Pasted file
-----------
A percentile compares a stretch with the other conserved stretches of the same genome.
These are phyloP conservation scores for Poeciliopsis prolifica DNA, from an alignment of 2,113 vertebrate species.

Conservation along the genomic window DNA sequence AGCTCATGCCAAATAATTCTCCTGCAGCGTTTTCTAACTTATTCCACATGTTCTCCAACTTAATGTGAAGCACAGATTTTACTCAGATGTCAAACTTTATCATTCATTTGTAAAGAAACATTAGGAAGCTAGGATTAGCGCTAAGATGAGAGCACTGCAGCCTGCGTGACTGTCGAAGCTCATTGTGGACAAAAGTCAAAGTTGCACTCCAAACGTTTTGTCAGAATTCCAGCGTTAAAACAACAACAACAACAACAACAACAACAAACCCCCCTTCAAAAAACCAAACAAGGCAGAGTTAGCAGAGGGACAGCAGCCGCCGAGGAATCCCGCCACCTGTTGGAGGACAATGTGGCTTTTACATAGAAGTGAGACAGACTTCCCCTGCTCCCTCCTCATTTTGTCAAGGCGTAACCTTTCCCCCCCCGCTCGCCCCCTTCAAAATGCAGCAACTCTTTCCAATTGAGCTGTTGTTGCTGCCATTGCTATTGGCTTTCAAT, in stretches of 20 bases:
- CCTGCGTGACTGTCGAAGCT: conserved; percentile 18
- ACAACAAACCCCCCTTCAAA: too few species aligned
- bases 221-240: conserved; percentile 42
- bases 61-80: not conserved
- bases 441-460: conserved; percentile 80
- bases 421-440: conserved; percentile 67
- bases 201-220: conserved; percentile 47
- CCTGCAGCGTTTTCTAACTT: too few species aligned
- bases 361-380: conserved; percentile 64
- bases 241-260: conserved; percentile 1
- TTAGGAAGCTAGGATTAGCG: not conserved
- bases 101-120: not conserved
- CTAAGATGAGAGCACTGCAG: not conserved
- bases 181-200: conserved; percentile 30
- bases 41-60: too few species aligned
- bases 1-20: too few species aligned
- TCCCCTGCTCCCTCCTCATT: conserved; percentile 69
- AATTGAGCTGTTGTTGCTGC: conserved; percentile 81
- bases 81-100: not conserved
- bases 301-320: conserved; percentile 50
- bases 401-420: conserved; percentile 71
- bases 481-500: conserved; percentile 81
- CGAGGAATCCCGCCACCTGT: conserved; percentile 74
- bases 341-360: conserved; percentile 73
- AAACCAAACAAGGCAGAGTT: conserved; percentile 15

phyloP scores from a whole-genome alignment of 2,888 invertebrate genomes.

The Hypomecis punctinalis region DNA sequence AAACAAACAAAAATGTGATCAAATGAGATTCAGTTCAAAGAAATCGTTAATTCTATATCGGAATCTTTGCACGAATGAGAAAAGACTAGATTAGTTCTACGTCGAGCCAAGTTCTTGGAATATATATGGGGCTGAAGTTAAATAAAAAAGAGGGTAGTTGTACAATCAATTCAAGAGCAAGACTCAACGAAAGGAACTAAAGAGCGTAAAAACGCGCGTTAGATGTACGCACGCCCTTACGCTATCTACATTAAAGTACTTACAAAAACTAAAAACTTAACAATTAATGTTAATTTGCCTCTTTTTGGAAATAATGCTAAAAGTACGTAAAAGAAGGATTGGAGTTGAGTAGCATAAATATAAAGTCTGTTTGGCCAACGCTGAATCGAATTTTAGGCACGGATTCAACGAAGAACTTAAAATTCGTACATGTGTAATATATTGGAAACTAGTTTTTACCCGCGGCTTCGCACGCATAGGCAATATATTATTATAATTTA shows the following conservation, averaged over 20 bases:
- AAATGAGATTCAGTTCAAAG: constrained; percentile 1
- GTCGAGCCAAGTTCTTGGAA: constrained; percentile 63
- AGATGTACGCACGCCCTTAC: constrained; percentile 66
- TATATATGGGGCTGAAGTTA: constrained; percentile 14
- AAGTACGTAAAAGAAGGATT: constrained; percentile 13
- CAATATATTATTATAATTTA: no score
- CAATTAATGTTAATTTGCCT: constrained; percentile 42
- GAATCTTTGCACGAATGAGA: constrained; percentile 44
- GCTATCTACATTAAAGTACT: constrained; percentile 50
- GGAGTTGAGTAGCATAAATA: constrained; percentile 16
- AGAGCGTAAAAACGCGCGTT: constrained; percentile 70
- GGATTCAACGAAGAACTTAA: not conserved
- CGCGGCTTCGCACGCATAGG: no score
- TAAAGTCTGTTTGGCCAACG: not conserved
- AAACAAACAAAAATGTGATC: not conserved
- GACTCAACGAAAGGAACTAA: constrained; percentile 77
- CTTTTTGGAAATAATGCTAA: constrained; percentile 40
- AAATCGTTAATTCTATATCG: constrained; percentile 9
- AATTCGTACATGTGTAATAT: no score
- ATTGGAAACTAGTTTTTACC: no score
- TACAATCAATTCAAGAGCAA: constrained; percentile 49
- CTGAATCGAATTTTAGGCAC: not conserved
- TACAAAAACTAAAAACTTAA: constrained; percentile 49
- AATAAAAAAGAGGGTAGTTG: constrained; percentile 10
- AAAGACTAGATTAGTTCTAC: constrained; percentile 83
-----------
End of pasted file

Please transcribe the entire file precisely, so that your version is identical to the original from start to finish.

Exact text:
A percentile compares a stretch with the other conserved stretches of the same genome.
These are phyloP conservation scores for Poeciliopsis prolifica DNA, from an alignment of 2,113 vertebrate species.

Conservation along the genomic window DNA sequence AGCTCATGCCAAATAATTCTCCTGCAGCGTTTTCTAACTTATTCCACATGTTCTCCAACTTAATGTGAAGCACAGATTTTACTCAGATGTCAAACTTTATCATTCATTTGTAAAGAAACATTAGGAAGCTAGGATTAGCGCTAAGATGAGAGCACTGCAGCCTGCGTGACTGTCGAAGCTCATTGTGGACAAAAGTCAAAGTTGCACTCCAAACGTTTTGTCAGAATTCCAGCGTTAAAACAACAACAACAACAACAACAACAACAAACCCCCCTTCAAAAAACCAAACAAGGCAGAGTTAGCAGAGGGACAGCAGCCGCCGAGGAATCCCGCCACCTGTTGGAGGACAATGTGGCTTTTACATAGAAGTGAGACAGACTTCCCCTGCTCCCTCCTCATTTTGTCAAGGCGTAACCTTTCCCCCCCCGCTCGCCCCCTTCAAAATGCAGCAACTCTTTCCAATTGAGCTGTTGTTGCTGCCATTGCTATTGGCTTTCAAT, in stretches of 20 bases:
- CCTGCGTGACTGTCGAAGCT: conserved; percentile 18
- ACAACAAACCCCCCTTCAAA: too few species aligned
- bases 221-240: conserved; percentile 42
- bases 61-80: not conserved
- bases 441-460: conserved; percentile 80
- bases 421-440: conserved; percentile 67
- bases 201-220: conserved; percentile 47
- CCTGCAGCGTTTTCTAACTT: too few species aligned
- bases 361-380: conserved; percentile 64
- bases 241-260: conserved; percentile 1
- TTAGGAAGCTAGGATTAGCG: not conserved
- bases 101-120: not conserved
- CTAAGATGAGAGCACTGCAG: not conserved
- bases 181-200: conserved; percentile 30
- bases 41-60: too few species aligned
- bases 1-20: too few species aligned
- TCCCCTGCTCCCTCCTCATT: conserved; percentile 69
- AATTGAGCTGTTGTTGCTGC: conserved; percentile 81
- bases 81-100: not conserved
- bases 301-320: conserved; percentile 50
- bases 401-420: conserved; percentile 71
- bases 481-500: conserved; percentile 81
- CGAGGAATCCCGCCACCTGT: conserved; percentile 74
- bases 341-360: conserved; percentile 73
- AAACCAAACAAGGCAGAGTT: conserved; percentile 15

phyloP scores from a whole-genome alignment of 2,888 invertebrate genomes.

The Hypomecis punctinalis region DNA sequence AAACAAACAAAAATGTGATCAAATGAGATTCAGTTCAAAGAAATCGTTAATTCTATATCGGAATCTTTGCACGAATGAGAAAAGACTAGATTAGTTCTACGTCGAGCCAAGTTCTTGGAATATATATGGGGCTGAAGTTAAATAAAAAAGAGGGTAGTTGTACAATCAATTCAAGAGCAAGACTCAACGAAAGGAACTAAAGAGCGTAAAAACGCGCGTTAGATGTACGCACGCCCTTACGCTATCTACATTAAAGTACTTACAAAAACTAAAAACTTAACAATTAATGTTAATTTGCCTCTTTTTGGAAATAATGCTAAAAGTACGTAAAAGAAGGATTGGAGTTGAGTAGCATAAATATAAAGTCTGTTTGGCCAACGCTGAATCGAATTTTAGGCACGGATTCAACGAAGAACTTAAAATTCGTACATGTGTAATATATTGGAAACTAGTTTTTACCCGCGGCTTCGCACGCATAGGCAATATATTATTATAATTTA shows the following conservation, averaged over 20 bases:
- AAATGAGATTCAGTTCAAAG: constrained; percentile 1
- GTCGAGCCAAGTTCTTGGAA: constrained; percentile 63
- AGATGTACGCACGCCCTTAC: constrained; percentile 66
- TATATATGGGGCTGAAGTTA: constrained; percentile 14
- AAGTACGTAAAAGAAGGATT: constrained; percentile 13
- CAATATATTATTATAATTTA: no score
- CAATTAATGTTAATTTGCCT: constrained; percentile 42
- GAATCTTTGCACGAATGAGA: constrained; percentile 44
- GCTATCTACATTAAAGTACT: constrained; percentile 50
- GGAGTTGAGTAGCATAAATA: constrained; percentile 16
- AGAGCGTAAAAACGCGCGTT: constrained; percentile 70
- GGATTCAACGAAGAACTTAA: not conserved
- CGCGGCTTCGCACGCATAGG: no score
- TAAAGTCTGTTTGGCCAACG: not conserved
- AAACAAACAAAAATGTGATC: not conserved
- GACTCAACGAAAGGAACTAA: constrained; percentile 77
- CTTTTTGGAAATAATGCTAA: constrained; percentile 40
- AAATCGTTAATTCTATATCG: constrained; percentile 9
- AATTCGTACATGTGTAATAT: no score
- ATTGGAAACTAGTTTTTACC: no score
- TACAATCAATTCAAGAGCAA: constrained; percentile 49
- CTGAATCGAATTTTAGGCAC: not conserved
- TACAAAAACTAAAAACTTAA: constrained; percentile 49
- AATAAAAAAGAGGGTAGTTG: constrained; percentile 10
- AAAGACTAGATTAGTTCTAC: constrained; percentile 83